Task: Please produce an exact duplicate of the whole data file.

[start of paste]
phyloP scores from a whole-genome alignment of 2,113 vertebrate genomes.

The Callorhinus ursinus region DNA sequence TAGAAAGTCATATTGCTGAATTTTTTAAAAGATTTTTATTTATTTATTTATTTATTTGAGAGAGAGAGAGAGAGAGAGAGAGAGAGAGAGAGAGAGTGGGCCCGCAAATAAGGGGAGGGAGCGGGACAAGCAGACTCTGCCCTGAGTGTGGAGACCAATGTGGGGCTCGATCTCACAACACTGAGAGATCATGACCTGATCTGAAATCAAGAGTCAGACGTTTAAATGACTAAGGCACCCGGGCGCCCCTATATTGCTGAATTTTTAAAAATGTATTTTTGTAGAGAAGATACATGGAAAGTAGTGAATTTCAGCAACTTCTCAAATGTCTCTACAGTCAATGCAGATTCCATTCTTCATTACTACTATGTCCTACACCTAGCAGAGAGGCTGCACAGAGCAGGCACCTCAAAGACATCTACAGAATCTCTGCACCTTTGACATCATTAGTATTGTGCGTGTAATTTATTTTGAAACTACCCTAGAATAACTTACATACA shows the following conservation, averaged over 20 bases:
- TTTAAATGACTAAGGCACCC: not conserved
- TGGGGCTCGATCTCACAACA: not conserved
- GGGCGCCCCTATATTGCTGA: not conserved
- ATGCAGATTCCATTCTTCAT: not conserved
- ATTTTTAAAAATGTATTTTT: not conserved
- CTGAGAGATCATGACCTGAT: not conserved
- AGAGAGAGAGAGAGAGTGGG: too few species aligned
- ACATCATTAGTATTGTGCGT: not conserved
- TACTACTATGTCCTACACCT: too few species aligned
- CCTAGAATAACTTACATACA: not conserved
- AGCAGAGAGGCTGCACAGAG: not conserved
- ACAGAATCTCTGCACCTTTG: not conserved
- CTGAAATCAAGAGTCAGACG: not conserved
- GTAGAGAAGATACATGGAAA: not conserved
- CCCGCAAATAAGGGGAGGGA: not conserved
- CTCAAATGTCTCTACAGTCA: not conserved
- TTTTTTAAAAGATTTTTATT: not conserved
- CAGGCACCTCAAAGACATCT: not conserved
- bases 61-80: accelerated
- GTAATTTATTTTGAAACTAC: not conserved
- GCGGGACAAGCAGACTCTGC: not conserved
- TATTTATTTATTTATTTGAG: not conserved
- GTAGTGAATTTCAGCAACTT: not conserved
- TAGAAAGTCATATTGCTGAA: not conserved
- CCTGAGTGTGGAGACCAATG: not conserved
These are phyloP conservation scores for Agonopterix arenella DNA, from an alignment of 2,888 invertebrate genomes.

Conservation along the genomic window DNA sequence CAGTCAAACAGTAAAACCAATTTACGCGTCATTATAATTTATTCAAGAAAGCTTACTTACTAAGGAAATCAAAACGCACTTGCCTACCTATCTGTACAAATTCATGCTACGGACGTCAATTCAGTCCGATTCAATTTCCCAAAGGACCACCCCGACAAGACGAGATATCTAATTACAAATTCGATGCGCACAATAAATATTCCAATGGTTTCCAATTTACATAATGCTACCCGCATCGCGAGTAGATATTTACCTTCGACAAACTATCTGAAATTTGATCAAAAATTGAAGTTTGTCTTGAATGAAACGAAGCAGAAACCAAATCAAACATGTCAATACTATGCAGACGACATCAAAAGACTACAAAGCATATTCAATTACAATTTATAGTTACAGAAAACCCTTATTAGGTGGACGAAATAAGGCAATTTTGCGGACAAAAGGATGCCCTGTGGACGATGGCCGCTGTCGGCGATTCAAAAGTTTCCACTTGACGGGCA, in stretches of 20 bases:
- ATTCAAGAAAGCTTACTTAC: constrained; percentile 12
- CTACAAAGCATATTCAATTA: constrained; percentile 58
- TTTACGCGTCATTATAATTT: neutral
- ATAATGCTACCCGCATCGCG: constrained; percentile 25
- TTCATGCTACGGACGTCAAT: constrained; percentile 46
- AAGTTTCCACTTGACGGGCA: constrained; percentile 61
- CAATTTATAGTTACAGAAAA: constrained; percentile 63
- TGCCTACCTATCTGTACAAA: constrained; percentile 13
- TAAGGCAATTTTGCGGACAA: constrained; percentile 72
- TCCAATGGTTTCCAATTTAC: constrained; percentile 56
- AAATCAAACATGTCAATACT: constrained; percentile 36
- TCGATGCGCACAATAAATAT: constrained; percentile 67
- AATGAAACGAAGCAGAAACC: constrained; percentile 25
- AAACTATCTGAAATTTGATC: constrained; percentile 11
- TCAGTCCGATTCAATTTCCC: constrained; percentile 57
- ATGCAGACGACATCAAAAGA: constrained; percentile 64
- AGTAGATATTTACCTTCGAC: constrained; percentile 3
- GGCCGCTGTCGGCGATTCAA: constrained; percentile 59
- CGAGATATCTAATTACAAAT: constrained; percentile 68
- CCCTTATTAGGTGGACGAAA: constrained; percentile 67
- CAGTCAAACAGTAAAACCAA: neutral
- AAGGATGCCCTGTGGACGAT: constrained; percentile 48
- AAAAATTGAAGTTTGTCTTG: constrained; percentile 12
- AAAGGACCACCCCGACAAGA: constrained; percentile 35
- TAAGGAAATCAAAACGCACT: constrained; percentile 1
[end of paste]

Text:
phyloP scores from a whole-genome alignment of 2,113 vertebrate genomes.

The Callorhinus ursinus region DNA sequence TAGAAAGTCATATTGCTGAATTTTTTAAAAGATTTTTATTTATTTATTTATTTATTTGAGAGAGAGAGAGAGAGAGAGAGAGAGAGAGAGAGAGAGTGGGCCCGCAAATAAGGGGAGGGAGCGGGACAAGCAGACTCTGCCCTGAGTGTGGAGACCAATGTGGGGCTCGATCTCACAACACTGAGAGATCATGACCTGATCTGAAATCAAGAGTCAGACGTTTAAATGACTAAGGCACCCGGGCGCCCCTATATTGCTGAATTTTTAAAAATGTATTTTTGTAGAGAAGATACATGGAAAGTAGTGAATTTCAGCAACTTCTCAAATGTCTCTACAGTCAATGCAGATTCCATTCTTCATTACTACTATGTCCTACACCTAGCAGAGAGGCTGCACAGAGCAGGCACCTCAAAGACATCTACAGAATCTCTGCACCTTTGACATCATTAGTATTGTGCGTGTAATTTATTTTGAAACTACCCTAGAATAACTTACATACA shows the following conservation, averaged over 20 bases:
- TTTAAATGACTAAGGCACCC: not conserved
- TGGGGCTCGATCTCACAACA: not conserved
- GGGCGCCCCTATATTGCTGA: not conserved
- ATGCAGATTCCATTCTTCAT: not conserved
- ATTTTTAAAAATGTATTTTT: not conserved
- CTGAGAGATCATGACCTGAT: not conserved
- AGAGAGAGAGAGAGAGTGGG: too few species aligned
- ACATCATTAGTATTGTGCGT: not conserved
- TACTACTATGTCCTACACCT: too few species aligned
- CCTAGAATAACTTACATACA: not conserved
- AGCAGAGAGGCTGCACAGAG: not conserved
- ACAGAATCTCTGCACCTTTG: not conserved
- CTGAAATCAAGAGTCAGACG: not conserved
- GTAGAGAAGATACATGGAAA: not conserved
- CCCGCAAATAAGGGGAGGGA: not conserved
- CTCAAATGTCTCTACAGTCA: not conserved
- TTTTTTAAAAGATTTTTATT: not conserved
- CAGGCACCTCAAAGACATCT: not conserved
- bases 61-80: accelerated
- GTAATTTATTTTGAAACTAC: not conserved
- GCGGGACAAGCAGACTCTGC: not conserved
- TATTTATTTATTTATTTGAG: not conserved
- GTAGTGAATTTCAGCAACTT: not conserved
- TAGAAAGTCATATTGCTGAA: not conserved
- CCTGAGTGTGGAGACCAATG: not conserved
These are phyloP conservation scores for Agonopterix arenella DNA, from an alignment of 2,888 invertebrate genomes.

Conservation along the genomic window DNA sequence CAGTCAAACAGTAAAACCAATTTACGCGTCATTATAATTTATTCAAGAAAGCTTACTTACTAAGGAAATCAAAACGCACTTGCCTACCTATCTGTACAAATTCATGCTACGGACGTCAATTCAGTCCGATTCAATTTCCCAAAGGACCACCCCGACAAGACGAGATATCTAATTACAAATTCGATGCGCACAATAAATATTCCAATGGTTTCCAATTTACATAATGCTACCCGCATCGCGAGTAGATATTTACCTTCGACAAACTATCTGAAATTTGATCAAAAATTGAAGTTTGTCTTGAATGAAACGAAGCAGAAACCAAATCAAACATGTCAATACTATGCAGACGACATCAAAAGACTACAAAGCATATTCAATTACAATTTATAGTTACAGAAAACCCTTATTAGGTGGACGAAATAAGGCAATTTTGCGGACAAAAGGATGCCCTGTGGACGATGGCCGCTGTCGGCGATTCAAAAGTTTCCACTTGACGGGCA, in stretches of 20 bases:
- ATTCAAGAAAGCTTACTTAC: constrained; percentile 12
- CTACAAAGCATATTCAATTA: constrained; percentile 58
- TTTACGCGTCATTATAATTT: neutral
- ATAATGCTACCCGCATCGCG: constrained; percentile 25
- TTCATGCTACGGACGTCAAT: constrained; percentile 46
- AAGTTTCCACTTGACGGGCA: constrained; percentile 61
- CAATTTATAGTTACAGAAAA: constrained; percentile 63
- TGCCTACCTATCTGTACAAA: constrained; percentile 13
- TAAGGCAATTTTGCGGACAA: constrained; percentile 72
- TCCAATGGTTTCCAATTTAC: constrained; percentile 56
- AAATCAAACATGTCAATACT: constrained; percentile 36
- TCGATGCGCACAATAAATAT: constrained; percentile 67
- AATGAAACGAAGCAGAAACC: constrained; percentile 25
- AAACTATCTGAAATTTGATC: constrained; percentile 11
- TCAGTCCGATTCAATTTCCC: constrained; percentile 57
- ATGCAGACGACATCAAAAGA: constrained; percentile 64
- AGTAGATATTTACCTTCGAC: constrained; percentile 3
- GGCCGCTGTCGGCGATTCAA: constrained; percentile 59
- CGAGATATCTAATTACAAAT: constrained; percentile 68
- CCCTTATTAGGTGGACGAAA: constrained; percentile 67
- CAGTCAAACAGTAAAACCAA: neutral
- AAGGATGCCCTGTGGACGAT: constrained; percentile 48
- AAAAATTGAAGTTTGTCTTG: constrained; percentile 12
- AAAGGACCACCCCGACAAGA: constrained; percentile 35
- TAAGGAAATCAAAACGCACT: constrained; percentile 1